My Choice of Hip Replacement - Mr Jeremy Latham

Mr Jeremy Latham, Consultant Orthopaedic surgeon, discusses his approach to hip replacement surgery. His area of expertise is complex hip problems including dysplasia, young adult hip disorders and treatment of peri-prosthetic fractures.

Total Health asks ten top hip Consultant Surgeons the following questions:

  •  Q1: Which type of hip prosthesis do you routinely use and why?
  •  Q2: How long have you used this choice of hip replacement?
  •  Q3: Do you use this hip prosthesis exclusively?
  •  Q4: If you sometimes use alternative hip prostheses please specify which type(s) and why?
  •  Q5: What hip procedure do you use?
  •  Q6: If you needed a hip replacement now which prosthesis and procedure would you opt for?
  •  Q7: What over-riding piece of advice would you give to someone considering having hip replacement?

Q1: Which type of hip prosthesis do you routinely use and why

"I use different hip prostheses depending on the patient's age, gender and expectations. For men up to their mid-fifties, I use the Adept Hip Resurfacing from MatOrtho. The evidence shows that resurfacing is an excellent option for this age group, and the Adept is performing well in the National Joint Registries of England and Wales, and Australia."

"For my middle aged and younger women patients I use the DeltaMotion ceramic on ceramic hip replacement from DePuy. Many of my younger patients enjoy doing Pilates, playing tennis, sailing and skiing. They need a hip replacement with a low risk of dislocation and premature wear that will allow them to do these activities. Ceramic bearings work well in younger patients and they provide an excellent compromise between function and durability."

"In patients who are 55-70, I use an uncemented hip like the TriLock from DePuy, with the Pinnacle cup, and a ceramic on polyethylene bearing. Again this gives an excellent functional result, and the data from the joint registries show that they work well. In my older patients I use a cemented stem such as CPT from Zimmer, with an uncemented cup. The bearing that I use in this hip is made from ceramic on polyethylene. This hip replacement has excellent long term outcomes, and is a safe predictable choice for people who don't need a high performance bearing."

"In patients who have an increased risk of dislocation, I use a dual-articular cup like the SERF (Summit), Avantage (Biomet) and ADES (Zimmer). These have been used in France for many years and have excellent outcomes in older patients. In complex situations for example when thereis bone loss or difficult anatomy, I use the Delta TT cup from Lima."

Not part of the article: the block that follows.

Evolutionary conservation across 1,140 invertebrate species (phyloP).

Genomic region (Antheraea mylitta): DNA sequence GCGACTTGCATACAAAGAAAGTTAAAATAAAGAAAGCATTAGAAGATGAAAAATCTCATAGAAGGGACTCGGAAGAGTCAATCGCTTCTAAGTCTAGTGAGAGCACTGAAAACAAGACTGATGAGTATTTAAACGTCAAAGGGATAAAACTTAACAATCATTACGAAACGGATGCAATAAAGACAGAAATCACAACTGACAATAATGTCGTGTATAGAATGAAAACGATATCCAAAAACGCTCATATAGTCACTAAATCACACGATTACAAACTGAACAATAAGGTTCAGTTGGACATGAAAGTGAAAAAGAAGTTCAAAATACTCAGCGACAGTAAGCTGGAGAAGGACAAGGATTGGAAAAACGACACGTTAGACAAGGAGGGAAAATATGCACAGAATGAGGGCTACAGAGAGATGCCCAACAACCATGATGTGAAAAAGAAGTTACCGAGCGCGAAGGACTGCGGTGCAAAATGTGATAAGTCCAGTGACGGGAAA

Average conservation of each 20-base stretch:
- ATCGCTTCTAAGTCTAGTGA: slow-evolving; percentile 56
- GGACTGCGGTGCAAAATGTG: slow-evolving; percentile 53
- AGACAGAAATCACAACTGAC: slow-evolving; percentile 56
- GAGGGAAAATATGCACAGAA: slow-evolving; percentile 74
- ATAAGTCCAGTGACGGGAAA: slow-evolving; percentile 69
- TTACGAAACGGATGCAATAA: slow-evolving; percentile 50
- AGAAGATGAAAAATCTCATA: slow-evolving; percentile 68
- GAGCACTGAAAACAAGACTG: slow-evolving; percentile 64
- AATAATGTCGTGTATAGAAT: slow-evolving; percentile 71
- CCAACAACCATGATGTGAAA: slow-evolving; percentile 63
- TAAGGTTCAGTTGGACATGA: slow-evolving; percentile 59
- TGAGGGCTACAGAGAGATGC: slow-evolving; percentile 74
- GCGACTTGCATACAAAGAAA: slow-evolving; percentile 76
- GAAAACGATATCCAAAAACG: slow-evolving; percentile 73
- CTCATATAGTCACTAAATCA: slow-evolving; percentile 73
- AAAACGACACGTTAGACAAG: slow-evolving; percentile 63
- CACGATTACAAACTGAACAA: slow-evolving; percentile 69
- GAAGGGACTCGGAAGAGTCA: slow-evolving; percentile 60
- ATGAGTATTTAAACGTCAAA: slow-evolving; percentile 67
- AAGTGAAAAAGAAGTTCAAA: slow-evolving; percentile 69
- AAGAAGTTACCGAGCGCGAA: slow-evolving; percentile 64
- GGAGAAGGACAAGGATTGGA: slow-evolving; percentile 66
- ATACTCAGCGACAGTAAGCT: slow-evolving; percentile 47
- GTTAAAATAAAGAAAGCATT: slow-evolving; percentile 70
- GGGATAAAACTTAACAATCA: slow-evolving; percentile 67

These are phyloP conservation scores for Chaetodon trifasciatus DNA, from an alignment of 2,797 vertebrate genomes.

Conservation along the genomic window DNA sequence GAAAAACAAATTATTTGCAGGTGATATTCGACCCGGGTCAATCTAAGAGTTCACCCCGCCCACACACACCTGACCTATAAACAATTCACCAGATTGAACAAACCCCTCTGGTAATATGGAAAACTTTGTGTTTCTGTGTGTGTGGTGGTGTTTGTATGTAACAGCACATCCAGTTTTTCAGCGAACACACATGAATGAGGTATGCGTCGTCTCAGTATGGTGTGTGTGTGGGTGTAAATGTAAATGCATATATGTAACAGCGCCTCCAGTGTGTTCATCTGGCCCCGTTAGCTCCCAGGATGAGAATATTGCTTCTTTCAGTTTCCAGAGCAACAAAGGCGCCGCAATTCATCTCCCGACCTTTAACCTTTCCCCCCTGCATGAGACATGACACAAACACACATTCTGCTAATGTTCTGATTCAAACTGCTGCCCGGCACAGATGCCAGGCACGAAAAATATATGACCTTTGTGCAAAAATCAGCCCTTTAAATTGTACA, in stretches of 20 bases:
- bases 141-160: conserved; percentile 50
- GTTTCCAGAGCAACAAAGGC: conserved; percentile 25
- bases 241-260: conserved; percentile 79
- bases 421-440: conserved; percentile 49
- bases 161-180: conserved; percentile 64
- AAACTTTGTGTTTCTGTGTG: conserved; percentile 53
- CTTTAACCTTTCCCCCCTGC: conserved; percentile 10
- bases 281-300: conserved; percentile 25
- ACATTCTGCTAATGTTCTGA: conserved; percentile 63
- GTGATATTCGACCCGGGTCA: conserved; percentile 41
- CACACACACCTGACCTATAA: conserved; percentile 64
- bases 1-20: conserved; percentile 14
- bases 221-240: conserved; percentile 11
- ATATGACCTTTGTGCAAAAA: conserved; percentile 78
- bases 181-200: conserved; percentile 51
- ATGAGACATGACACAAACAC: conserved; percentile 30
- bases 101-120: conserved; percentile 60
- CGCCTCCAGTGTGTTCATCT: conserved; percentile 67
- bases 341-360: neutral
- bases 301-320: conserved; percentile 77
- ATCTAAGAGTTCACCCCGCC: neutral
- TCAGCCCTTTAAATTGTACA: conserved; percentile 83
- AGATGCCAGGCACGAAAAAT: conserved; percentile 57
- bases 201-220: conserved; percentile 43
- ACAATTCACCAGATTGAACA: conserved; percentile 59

Q2: How long have you used this choice?

"I've used hip resurfacing for 15 years, and DeltaMotion for the last 5 years. I've used cemented stems throughout my orthopaedic training and consultant career. I've used uncemented stems and cups for the last 10 years and they work very in my hands."

Q3: Do you use this prosthesis exclusively? If not, please indicate the approximate percentage of procedures that you perform using it.

"About 10% of my patients will have a resurfacing, and 40% will have an uncemented cup and stem. The remainder will have a cemented stem and uncemented cup."

Q4: If you sometimes use alternative hip prostheses please specify which type(s) and why?

“I try to tailor the implants to my patients' needs, and there isn't one solution that would suit everybody, which is why I use a variety of implants."

Q5: What procedure do you use?

"I use a small posterior approach as this works well in my hands. It leaves a neat scar and doesn't affect the main muscles around the hip. This means that patients don't limp, and it allows me to place the components into place accurately and consistently well."

Q6: If you needed a hip replacement now which prosthesis and procedure would you opt for and why?

"I would consider having a hip resurfacing if my bones were the right size and quality. This is because I think it offers the best combination of durability and function. I'm aware of the concerns about metal particles, and would expect to be monitored for life. I would choose my surgeon very carefully, but leave the choice of implant and approach to him/her. If my bones weren't appropriate for resurfacing. I'd have an uncemented stem and cup, with a ceramic on polyethylene bearing. This is a safe predictable alternative for someone of my age and expectations."

Q7: What over-riding piece of advice would you give to a patient about their need for hip replacement?

"Hip replacement surgery is one of the best operations ever. For the vast majority of people it is life transforming and the only regret that they have is that they didn’t do it sooner! Make sure you go to a surgeon who does a lot of hip replacements (more than 100 per year) and who has an established reputation. He/she will be up to date with current developments and will have the skills and experience to do the right thing for you. Having hip surgery is a big event and you need to trust the person who will take you through this difficult time."

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